With employees across the globe working remotely in light of the coronavirus pandemic, organizations are looking for innovative ways to train team members and recreate the “sense of community and togetherness” of in-person workspaces, says Chance Steiner, founder and chief executive officer of Crediful, a financial services company. By transporting remote employees into a simulated, realistic environment, virtual reality (VR) can keep them connected — and learning — throughout the pandemic. Here’s how:
1. It Offers On-demand Training
To thrive amid these uncertain economic times, organizations must remain agile, which means ensuring employees have the tools, knowledge and skills they need to overcome challenges and reach key business goals. Dr. Haru Okuda, FACEP, FSSH, executive director at the Center for Advanced Medical Learning and Simulation (CAMLS), says that as the demand for training increases, “we need augmented reality and virtual reality to help our learners learn faster and more effectively.”
With on-site clinical training largely coming to a halt in light of COVID-19, VR offers health care workers realistic clinical training scenarios from the comfort of their own homes. This remote accessibility especially benefits employees who are at a greater risk of contracting the virus, including those who are over 65 years of age and/or with existing medical problems who may not be working right now due to that risk. By making training more accessible, VR can “close a lot of the [skills] gaps” the pandemic is causing across the medical field, says Okuda.
Health care isn’t the only industry using VR to train remote workers. Toshiba Global Commerce Solutions (Toshiba), a retail and point of sales (POS) solutions provider, recently began using VR and AR technology to give field technicians “the ability to have training at their fingertips, on demand, when they need it,” instead of having them travel to one-time training events, says Brian Osborne, client delivery executive at Toshiba. With VR and AR, employees can review product repair processes on their phone or tablet device and watch live videos for “real-time, more detailed” training. Although Toshiba is still rolling out its AR training, Osborne said employees’ initial feedback has been positive and the product repair experience has improved, which is one of the program’s objectives.
With in-person training events being canceled due to travel restrictions and stay-at-home orders, VR gives remote employees access to the training they need when — and where — they need it.
2. It Can Connect Remote Teams
Teams must remain aligned and connected in order to be successful. With many companies going remote in light of the pandemic, however, this alignment can be a challenge. After all, working from home means no more impromptu lunches with co-workers or morning chats by the coffee machine.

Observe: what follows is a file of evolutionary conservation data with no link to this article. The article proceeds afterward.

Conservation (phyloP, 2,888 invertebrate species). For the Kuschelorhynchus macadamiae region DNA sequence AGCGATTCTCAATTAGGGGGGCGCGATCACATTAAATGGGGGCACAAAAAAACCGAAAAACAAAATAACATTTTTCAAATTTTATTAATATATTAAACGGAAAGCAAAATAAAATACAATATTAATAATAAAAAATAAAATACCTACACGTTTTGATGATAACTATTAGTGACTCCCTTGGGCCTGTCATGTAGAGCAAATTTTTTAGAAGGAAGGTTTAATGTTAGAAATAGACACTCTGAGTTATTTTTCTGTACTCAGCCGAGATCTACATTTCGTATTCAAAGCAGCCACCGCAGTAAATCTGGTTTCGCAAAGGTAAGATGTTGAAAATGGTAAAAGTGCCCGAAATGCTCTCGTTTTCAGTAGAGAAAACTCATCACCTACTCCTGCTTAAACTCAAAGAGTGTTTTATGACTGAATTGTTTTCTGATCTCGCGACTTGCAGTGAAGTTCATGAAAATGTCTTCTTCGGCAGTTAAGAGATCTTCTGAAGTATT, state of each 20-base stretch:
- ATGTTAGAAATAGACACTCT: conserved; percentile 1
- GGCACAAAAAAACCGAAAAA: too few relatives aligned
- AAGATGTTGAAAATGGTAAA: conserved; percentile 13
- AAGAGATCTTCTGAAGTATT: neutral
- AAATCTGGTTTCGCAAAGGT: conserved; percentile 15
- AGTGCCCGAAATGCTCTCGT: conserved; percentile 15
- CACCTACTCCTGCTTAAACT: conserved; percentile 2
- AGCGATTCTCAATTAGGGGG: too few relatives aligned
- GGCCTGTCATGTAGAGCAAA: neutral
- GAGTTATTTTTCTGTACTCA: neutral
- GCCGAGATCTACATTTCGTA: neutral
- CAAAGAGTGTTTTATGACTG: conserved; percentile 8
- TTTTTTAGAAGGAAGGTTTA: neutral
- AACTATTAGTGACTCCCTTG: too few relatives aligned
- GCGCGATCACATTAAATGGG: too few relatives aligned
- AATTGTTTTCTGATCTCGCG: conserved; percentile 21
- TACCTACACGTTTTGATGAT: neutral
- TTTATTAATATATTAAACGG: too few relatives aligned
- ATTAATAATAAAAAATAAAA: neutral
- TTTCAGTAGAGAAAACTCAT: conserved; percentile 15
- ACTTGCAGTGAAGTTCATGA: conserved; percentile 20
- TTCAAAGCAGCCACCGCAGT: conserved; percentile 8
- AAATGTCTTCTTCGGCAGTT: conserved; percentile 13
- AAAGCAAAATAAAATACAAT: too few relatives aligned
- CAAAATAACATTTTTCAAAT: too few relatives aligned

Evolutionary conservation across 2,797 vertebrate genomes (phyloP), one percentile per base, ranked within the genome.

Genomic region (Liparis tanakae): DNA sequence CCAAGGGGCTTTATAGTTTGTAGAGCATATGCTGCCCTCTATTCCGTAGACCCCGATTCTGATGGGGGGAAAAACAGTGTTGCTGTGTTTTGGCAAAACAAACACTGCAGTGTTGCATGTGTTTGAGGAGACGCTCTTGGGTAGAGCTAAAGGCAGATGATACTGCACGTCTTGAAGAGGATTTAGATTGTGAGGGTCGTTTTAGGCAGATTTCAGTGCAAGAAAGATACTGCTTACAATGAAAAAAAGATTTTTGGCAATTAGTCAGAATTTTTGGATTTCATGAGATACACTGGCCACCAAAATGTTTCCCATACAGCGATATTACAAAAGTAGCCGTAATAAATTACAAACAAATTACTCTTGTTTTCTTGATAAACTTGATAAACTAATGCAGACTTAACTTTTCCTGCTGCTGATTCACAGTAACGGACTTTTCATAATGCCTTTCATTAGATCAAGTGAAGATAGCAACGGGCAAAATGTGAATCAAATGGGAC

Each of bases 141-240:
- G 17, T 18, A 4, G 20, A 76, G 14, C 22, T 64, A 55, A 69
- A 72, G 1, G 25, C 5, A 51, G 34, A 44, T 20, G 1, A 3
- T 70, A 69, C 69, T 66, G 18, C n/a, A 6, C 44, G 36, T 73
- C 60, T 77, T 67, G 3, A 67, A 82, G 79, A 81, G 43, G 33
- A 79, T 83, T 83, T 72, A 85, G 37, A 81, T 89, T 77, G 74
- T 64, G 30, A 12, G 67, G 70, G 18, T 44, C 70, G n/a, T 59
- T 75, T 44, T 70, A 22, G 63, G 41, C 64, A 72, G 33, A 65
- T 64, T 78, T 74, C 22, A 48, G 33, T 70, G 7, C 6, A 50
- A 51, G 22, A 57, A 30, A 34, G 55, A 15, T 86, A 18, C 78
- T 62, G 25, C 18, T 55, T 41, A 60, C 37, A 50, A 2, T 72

VR can connect remote teams through a “virtual workspace,” says Steiner, whose company was created to be completely remote. It enables employees “to train, interact and collaborate with their co-workers from across the country or the world.” It also simulates face-to-face conversation more effectively than a phone or even video call. According to a Forbes article by Sol Rogers, CEO and founder of immersive content studio REWIND, “In a typical conversation, a lot of information is non-verbal communication — this can be transcribed in VR. Voice tone, hesitations, head, and hand movements greatly improve the understanding of the participants’ emotions and intents.”
VR can also connect medical teams that “don’t necessarily work together” under normal conditions but are joining forces to help combat COVID-19, Okuda says. After completing VR training remotely, health care workers will be better aligned and ready to act as a cohesive unit on the front lines of the pandemic.
3. It Simulates Real-world Scenarios
When done right, eLearning and online training modules can effectively relay information and engage remote learners. However, VR can simulate live working conditions, giving employees in industries like health care and manufacturing the ability to train in a risk-free environment. For example, Okuda says VR is “especially useful” when training surgeons, critical care and emergency medicine employees, because they can safely practice procedures. With more and more medical employees training from home in light of the pandemic, the need for realistic, safe clinical training is even more critical.
VR can also help retail employees keep their customer service skills sharp while non-essential stores remain closed during the pandemic. From relaying product information to handling stressful customer interactions, VR can simulate many of the challenges retail employees face on the sales floor. Major retailers like Lowe’s and Walmart have reported positive results after rolling out VR training. Through immersive simulations, VR can prepare retail workers to hit the ground running when non-essential stores reopen.
A New Reality
The coronavirus pandemic has forced organizations to adapt to what has become our reality for the indefinite future. Although in-person training isn’t an option right now, it is not the time for companies to put L&D on hold: Now, more than ever, companies must invest in their people. Through on-demand training, realistic simulations, and improved connection and alignment among team members, VR can help remote employees — and organizations — thrive during the pandemic.